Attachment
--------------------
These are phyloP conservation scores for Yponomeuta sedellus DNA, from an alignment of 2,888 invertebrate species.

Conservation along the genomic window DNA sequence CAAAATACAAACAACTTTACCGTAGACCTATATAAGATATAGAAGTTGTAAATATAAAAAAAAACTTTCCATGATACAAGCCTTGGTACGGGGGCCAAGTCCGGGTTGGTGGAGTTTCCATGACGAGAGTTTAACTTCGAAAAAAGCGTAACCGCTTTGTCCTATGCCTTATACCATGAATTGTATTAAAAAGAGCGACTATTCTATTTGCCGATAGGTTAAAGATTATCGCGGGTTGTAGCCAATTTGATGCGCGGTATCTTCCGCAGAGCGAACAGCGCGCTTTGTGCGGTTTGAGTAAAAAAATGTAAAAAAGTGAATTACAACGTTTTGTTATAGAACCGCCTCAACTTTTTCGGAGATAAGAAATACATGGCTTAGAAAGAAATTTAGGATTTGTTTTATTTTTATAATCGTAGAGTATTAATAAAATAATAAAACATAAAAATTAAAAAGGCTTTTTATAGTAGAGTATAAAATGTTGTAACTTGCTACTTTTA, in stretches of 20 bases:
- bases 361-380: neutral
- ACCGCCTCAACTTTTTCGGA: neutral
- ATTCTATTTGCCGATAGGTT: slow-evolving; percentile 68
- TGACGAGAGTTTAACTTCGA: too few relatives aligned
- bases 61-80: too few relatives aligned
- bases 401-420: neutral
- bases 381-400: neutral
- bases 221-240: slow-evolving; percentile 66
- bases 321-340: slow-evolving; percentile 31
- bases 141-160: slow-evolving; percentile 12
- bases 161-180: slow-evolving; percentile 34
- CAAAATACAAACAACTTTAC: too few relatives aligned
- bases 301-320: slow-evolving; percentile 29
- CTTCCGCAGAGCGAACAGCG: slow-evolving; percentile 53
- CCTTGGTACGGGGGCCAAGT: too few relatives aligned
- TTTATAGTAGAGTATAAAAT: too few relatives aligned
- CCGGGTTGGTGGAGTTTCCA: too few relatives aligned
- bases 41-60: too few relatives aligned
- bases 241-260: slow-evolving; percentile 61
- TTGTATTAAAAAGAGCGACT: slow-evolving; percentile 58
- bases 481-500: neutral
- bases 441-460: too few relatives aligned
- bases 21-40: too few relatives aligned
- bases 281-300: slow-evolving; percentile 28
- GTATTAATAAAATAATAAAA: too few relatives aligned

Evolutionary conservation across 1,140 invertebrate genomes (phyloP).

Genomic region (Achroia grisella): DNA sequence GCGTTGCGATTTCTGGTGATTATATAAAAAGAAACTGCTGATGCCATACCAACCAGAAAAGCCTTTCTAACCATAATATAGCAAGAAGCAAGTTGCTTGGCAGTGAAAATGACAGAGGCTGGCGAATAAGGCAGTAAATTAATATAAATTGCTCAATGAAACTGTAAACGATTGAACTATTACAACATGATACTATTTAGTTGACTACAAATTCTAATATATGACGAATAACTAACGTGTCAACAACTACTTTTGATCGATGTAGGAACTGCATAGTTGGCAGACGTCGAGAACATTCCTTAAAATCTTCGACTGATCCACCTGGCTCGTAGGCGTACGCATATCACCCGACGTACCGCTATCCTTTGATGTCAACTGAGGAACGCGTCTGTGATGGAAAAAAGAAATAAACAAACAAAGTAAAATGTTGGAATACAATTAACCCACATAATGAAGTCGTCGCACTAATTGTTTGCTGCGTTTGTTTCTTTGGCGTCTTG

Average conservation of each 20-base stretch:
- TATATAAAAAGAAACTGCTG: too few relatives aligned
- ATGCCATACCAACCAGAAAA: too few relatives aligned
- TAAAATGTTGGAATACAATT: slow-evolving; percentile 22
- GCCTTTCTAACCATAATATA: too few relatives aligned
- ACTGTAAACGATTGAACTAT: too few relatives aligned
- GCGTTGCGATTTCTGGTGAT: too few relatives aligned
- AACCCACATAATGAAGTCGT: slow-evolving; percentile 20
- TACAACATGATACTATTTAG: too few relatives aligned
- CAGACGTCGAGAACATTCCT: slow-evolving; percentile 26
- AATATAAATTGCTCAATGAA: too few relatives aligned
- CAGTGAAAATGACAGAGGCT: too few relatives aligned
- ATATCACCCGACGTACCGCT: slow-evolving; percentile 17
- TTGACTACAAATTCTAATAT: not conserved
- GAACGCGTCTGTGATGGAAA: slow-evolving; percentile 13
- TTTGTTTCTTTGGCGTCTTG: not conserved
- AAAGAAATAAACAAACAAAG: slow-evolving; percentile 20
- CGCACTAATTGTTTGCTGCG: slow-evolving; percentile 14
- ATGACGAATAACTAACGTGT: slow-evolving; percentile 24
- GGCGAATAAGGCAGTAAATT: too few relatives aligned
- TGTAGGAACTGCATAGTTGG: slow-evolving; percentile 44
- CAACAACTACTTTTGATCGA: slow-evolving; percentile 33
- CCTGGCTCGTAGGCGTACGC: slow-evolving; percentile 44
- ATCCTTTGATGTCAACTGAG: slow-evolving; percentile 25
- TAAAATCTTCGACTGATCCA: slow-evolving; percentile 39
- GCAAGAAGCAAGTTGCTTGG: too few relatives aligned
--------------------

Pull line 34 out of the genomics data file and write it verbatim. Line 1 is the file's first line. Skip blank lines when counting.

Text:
- GCCTTTCTAACCATAATATA: too few relatives aligned